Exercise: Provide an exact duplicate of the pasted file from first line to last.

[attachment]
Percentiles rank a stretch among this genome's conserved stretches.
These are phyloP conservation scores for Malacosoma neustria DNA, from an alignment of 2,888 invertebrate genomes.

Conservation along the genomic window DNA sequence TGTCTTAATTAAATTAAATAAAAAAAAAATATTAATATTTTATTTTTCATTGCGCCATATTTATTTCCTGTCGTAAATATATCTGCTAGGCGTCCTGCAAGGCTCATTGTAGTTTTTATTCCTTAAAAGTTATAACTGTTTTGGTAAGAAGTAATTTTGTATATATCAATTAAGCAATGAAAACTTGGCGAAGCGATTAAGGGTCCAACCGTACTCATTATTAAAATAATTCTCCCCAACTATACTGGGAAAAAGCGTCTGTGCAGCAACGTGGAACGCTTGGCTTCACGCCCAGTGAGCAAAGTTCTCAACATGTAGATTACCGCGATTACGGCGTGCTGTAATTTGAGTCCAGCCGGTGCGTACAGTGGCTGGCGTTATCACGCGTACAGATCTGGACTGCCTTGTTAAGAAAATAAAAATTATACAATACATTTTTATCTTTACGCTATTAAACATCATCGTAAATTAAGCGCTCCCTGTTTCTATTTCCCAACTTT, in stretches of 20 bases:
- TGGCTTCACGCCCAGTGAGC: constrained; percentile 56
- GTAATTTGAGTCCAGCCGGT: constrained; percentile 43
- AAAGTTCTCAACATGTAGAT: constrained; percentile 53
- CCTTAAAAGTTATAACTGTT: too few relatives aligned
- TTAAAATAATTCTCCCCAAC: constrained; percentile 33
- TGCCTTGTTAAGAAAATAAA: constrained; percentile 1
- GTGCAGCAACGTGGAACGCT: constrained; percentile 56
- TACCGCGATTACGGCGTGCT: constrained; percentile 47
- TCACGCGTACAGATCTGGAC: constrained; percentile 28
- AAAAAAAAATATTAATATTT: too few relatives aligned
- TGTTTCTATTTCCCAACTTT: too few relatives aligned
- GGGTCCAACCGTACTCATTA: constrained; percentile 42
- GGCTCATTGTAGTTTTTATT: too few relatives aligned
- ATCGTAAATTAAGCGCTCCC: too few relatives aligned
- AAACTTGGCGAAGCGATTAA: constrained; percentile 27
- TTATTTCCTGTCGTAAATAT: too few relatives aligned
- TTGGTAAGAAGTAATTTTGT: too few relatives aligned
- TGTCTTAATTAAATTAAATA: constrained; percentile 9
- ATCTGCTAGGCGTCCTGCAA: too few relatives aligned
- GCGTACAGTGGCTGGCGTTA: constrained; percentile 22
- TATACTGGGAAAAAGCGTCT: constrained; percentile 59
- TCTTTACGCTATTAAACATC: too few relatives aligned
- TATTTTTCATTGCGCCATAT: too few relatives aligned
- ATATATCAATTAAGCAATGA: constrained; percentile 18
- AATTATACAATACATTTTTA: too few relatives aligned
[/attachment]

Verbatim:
Percentiles rank a stretch among this genome's conserved stretches.
These are phyloP conservation scores for Malacosoma neustria DNA, from an alignment of 2,888 invertebrate genomes.

Conservation along the genomic window DNA sequence TGTCTTAATTAAATTAAATAAAAAAAAAATATTAATATTTTATTTTTCATTGCGCCATATTTATTTCCTGTCGTAAATATATCTGCTAGGCGTCCTGCAAGGCTCATTGTAGTTTTTATTCCTTAAAAGTTATAACTGTTTTGGTAAGAAGTAATTTTGTATATATCAATTAAGCAATGAAAACTTGGCGAAGCGATTAAGGGTCCAACCGTACTCATTATTAAAATAATTCTCCCCAACTATACTGGGAAAAAGCGTCTGTGCAGCAACGTGGAACGCTTGGCTTCACGCCCAGTGAGCAAAGTTCTCAACATGTAGATTACCGCGATTACGGCGTGCTGTAATTTGAGTCCAGCCGGTGCGTACAGTGGCTGGCGTTATCACGCGTACAGATCTGGACTGCCTTGTTAAGAAAATAAAAATTATACAATACATTTTTATCTTTACGCTATTAAACATCATCGTAAATTAAGCGCTCCCTGTTTCTATTTCCCAACTTT, in stretches of 20 bases:
- TGGCTTCACGCCCAGTGAGC: constrained; percentile 56
- GTAATTTGAGTCCAGCCGGT: constrained; percentile 43
- AAAGTTCTCAACATGTAGAT: constrained; percentile 53
- CCTTAAAAGTTATAACTGTT: too few relatives aligned
- TTAAAATAATTCTCCCCAAC: constrained; percentile 33
- TGCCTTGTTAAGAAAATAAA: constrained; percentile 1
- GTGCAGCAACGTGGAACGCT: constrained; percentile 56
- TACCGCGATTACGGCGTGCT: constrained; percentile 47
- TCACGCGTACAGATCTGGAC: constrained; percentile 28
- AAAAAAAAATATTAATATTT: too few relatives aligned
- TGTTTCTATTTCCCAACTTT: too few relatives aligned
- GGGTCCAACCGTACTCATTA: constrained; percentile 42
- GGCTCATTGTAGTTTTTATT: too few relatives aligned
- ATCGTAAATTAAGCGCTCCC: too few relatives aligned
- AAACTTGGCGAAGCGATTAA: constrained; percentile 27
- TTATTTCCTGTCGTAAATAT: too few relatives aligned
- TTGGTAAGAAGTAATTTTGT: too few relatives aligned
- TGTCTTAATTAAATTAAATA: constrained; percentile 9
- ATCTGCTAGGCGTCCTGCAA: too few relatives aligned
- GCGTACAGTGGCTGGCGTTA: constrained; percentile 22
- TATACTGGGAAAAAGCGTCT: constrained; percentile 59
- TCTTTACGCTATTAAACATC: too few relatives aligned
- TATTTTTCATTGCGCCATAT: too few relatives aligned
- ATATATCAATTAAGCAATGA: constrained; percentile 18
- AATTATACAATACATTTTTA: too few relatives aligned